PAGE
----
of my coming back in France in an hotel room. Nine months because no one wanted to rent me
an apartment. Welcome back in France! You know, and all of that
as a company, you can solve that. For example, Algolia acts
as a guarantor for every employee that tries
to get an apartment. They raised 15 millions so no one is like
“yeah sure you can be a guarantor”. And you have a lot of opportunities
like that. You can hire a lawyer
and send him to thepréfectureinstead of your employees
spending months to try to understand someone
at thepréfecture. You can help for the visa,
you can help for the login, you can help and if you help
with all of that, Paris, London, Rome, Barcelona, they become very attractive places
for ambitious people. Because you can give lifestyle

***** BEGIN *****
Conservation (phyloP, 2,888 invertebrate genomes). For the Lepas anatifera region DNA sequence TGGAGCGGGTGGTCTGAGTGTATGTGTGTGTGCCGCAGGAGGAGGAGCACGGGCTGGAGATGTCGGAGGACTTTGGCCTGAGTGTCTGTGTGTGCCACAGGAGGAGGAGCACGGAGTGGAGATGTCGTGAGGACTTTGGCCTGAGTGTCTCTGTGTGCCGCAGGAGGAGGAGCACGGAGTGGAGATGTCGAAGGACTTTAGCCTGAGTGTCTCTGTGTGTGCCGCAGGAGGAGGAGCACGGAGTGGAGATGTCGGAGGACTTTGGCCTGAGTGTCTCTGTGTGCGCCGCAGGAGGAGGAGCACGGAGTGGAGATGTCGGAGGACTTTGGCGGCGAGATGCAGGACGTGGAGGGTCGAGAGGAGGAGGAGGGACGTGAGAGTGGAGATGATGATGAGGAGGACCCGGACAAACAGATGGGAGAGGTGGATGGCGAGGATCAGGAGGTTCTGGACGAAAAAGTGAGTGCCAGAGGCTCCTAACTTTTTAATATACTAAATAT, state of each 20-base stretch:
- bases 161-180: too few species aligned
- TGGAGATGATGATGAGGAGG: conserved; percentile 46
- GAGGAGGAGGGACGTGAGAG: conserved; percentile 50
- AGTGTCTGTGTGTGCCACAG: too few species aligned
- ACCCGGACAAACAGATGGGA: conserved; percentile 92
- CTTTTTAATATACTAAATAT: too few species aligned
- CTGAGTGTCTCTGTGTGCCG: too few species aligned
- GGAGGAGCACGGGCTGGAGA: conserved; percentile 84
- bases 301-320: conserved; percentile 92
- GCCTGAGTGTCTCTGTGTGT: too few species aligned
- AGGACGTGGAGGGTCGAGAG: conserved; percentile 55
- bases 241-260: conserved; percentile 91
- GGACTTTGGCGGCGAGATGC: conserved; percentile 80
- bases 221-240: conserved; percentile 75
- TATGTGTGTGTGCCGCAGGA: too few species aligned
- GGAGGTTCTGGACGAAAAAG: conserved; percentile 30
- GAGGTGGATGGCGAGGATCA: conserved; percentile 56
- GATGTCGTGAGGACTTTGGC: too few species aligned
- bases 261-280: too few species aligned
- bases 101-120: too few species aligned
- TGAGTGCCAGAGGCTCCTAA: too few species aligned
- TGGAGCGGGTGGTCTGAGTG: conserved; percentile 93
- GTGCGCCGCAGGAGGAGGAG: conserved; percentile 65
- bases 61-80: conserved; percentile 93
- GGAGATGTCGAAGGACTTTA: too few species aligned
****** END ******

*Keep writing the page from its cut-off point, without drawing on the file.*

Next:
plus ambition in one single package. But lifestyle argument
is not enough. You need to make them understand
that they are not coming only for the lifestyle. By the way, pay attention to that because sometimes
you attract the worse because they come only
for the lifestyle. But the lifestyle has a signing bonus for very ambitious people. Not enough companies use it
as a leverage. So, remember that. If you have something
to take out of this seminar, it’s to start where you want to live but it’s not where your business
needs to be. You have to separate
your life and your business, you have to optimize
over your business, you have to optimize over your life and you can use your life
as an unfair advantage over your business. But it’s not because
you live in France that you incorporate in France. It’s not because you are born